Thus Hobbes deduces absolutism, contrary to Aristotle's society governed by a merit-based hierarchy. Men are not guided by morality but by the right of the individual that is born from the necessity of fleeing evil. The transfer of this right means recognizing that the sovereign is my chosen representative and that all of his or her actions are mine. Absolute power is no longer God's representative but mankind's. This abolishes the Church's political power. There is no need for power other than civil power. As long as the law is obeyed, individuals are free. "Hobbes can be called the founder of liberalism because he elaborated the liberal interpretation of the law."

Locke modifies Hobbes by attributing intrinsic rights to the individual in the state of nature and by limiting the rights of the sovereign, for example, sanctioning civil disobedience for self preservation. Locke points out that the original threat to life in the state of nature is not war but hunger; people's actions caused by hunger can lead to war. The individual in the state of nature is hungry and has the right to gather fruit for self preservation. This right is independent of the consent of others. Since the individual appropriated the fruit from the common domain legitimately, ownership is acquired through the labour of the individual. Property enters the world through labour, and the right to property is prior to the institution of society or political law. Property is natural, not conventional. The relationship of man to nature is defined by labour; man labours in order to own (and hence to survive). I am naturally the legitimate owner of the land I cultivate with my labour. Since tilling the land increases productivity, I add to the common good by appropriating a portion of land (from the common domain) through labour. The author does not discuss the messy details of competing for ownership, nor of legitimizing ownership where the original acquisition was not fully legitimate. After all, most private land belongs to very few people (in England, 3% of the people own 80% of the land), and for them, Locke and his property theory are only a tool to ensure their ownership.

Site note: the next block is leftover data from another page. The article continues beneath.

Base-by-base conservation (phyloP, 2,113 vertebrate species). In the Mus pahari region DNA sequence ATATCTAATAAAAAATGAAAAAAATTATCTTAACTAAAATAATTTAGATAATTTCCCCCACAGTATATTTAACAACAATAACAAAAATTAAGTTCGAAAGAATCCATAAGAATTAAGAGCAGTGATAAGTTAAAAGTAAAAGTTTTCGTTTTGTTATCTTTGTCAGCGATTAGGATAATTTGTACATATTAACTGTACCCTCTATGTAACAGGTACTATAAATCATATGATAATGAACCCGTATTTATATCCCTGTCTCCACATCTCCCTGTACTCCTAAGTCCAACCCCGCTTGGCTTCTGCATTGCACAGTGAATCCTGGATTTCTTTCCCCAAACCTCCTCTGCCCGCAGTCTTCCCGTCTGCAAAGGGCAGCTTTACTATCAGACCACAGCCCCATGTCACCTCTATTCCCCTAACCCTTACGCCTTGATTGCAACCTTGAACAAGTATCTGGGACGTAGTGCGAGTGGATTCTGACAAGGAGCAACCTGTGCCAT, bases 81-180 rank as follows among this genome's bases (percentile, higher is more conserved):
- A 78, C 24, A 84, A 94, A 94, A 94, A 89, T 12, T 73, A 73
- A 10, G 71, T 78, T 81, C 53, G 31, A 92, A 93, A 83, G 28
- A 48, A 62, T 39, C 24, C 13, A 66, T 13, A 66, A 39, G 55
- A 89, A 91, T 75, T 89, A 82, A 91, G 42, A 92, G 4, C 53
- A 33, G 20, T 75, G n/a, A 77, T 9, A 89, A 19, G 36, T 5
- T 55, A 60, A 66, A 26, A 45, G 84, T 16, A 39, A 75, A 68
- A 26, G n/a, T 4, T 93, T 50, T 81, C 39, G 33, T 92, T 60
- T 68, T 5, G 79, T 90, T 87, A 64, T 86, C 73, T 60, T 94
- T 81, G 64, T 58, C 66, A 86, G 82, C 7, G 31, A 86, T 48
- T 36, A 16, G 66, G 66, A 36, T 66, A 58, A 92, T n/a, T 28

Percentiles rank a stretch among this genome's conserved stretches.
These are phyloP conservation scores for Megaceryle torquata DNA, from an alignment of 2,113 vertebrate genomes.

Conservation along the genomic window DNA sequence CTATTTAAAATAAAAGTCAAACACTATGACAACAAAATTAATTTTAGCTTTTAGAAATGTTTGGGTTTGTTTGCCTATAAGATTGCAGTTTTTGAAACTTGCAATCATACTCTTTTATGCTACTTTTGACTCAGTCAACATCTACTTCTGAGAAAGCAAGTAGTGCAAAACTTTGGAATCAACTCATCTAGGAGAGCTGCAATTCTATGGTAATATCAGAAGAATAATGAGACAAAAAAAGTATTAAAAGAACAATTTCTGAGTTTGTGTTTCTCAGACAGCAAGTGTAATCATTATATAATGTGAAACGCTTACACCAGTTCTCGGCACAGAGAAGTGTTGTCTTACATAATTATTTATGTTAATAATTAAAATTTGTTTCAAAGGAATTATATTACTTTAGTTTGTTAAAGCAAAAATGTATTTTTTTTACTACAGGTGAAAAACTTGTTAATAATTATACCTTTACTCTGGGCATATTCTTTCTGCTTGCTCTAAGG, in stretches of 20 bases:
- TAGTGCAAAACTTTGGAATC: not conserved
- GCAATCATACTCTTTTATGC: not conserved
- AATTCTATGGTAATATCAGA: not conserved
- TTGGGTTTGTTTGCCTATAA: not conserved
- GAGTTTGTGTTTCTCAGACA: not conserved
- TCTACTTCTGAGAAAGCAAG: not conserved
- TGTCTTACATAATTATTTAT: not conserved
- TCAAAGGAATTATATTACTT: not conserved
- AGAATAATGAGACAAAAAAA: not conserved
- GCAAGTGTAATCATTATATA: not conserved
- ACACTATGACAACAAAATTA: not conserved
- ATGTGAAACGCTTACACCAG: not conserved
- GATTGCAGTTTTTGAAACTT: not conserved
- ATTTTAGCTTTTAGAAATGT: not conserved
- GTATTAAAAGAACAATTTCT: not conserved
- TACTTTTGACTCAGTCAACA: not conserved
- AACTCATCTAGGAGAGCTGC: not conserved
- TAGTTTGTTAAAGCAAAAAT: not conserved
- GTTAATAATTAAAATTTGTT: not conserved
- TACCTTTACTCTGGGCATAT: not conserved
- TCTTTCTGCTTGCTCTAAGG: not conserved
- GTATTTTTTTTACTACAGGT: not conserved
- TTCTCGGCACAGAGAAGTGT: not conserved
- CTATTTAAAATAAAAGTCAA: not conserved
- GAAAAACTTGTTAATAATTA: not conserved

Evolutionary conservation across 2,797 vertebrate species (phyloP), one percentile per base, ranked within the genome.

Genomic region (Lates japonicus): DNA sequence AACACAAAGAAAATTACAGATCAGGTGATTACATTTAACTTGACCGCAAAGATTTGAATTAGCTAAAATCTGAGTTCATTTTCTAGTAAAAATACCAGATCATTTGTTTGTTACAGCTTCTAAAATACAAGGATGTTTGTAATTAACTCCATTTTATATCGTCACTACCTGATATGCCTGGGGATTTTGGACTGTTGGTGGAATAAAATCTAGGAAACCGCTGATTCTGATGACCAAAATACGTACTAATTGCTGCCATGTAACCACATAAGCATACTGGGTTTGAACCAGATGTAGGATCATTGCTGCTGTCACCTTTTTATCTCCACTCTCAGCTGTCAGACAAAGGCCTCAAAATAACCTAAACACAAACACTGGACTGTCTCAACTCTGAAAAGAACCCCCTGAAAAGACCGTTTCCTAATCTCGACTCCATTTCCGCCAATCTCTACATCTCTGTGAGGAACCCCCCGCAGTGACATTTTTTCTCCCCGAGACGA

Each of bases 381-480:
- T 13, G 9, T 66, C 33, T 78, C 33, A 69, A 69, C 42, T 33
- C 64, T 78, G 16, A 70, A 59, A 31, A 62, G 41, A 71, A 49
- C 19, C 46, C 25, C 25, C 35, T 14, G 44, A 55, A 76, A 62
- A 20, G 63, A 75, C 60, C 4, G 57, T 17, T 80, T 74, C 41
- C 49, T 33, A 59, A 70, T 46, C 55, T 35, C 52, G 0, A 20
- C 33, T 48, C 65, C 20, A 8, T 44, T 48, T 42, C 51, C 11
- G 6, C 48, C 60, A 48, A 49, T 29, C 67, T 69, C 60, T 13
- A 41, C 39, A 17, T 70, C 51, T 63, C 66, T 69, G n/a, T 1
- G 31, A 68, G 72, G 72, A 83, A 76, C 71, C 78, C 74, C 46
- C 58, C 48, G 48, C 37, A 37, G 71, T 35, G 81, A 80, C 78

For Locke, it is human labour, not nature, that gives things their value, by converting scarce resources into abundance. Yields can then be traded or exchanged for money, thereby avoiding waste, storing value in incorruptible form and allowing the separation of the owner's right from the labourer's right. That is, once property becomes a value represented by money, the owner's rights can be separated from the labourer's rights. Money has an agreed value among individuals and is derived from the natural need to convert perishable goods into an incorruptible form. The distinctive feature of labour is to produce value, which can result in ownership or monetary compensation. The distinctive feature of property is to preserve this value, to prevent it from disappearing or being wasted. The essential element of society, the series of economic exchanges into which people enter as labourers and owners, is born before political institutions. The right to property is further justified by its economic utility. The liberal program made the economy (labour's productivity, trade, the right to property) the foundation for social life. Economic activity would become "the dominant activity in liberal societies". A powerfully sovereign state was necessary to guarantee the individual's rights and the existence of the economy, but unlike Hobbes, the sovereign (the executive government) must follow the law of the representative legislative assembly. The latter is more powerful than the former. Locke showed the direct link between individual hunger, individual rights to self-nourishment, the right to property, the economy and society, but after Locke the focus on the right to property transformed to a focus on the political economy and the notions of interest and utility.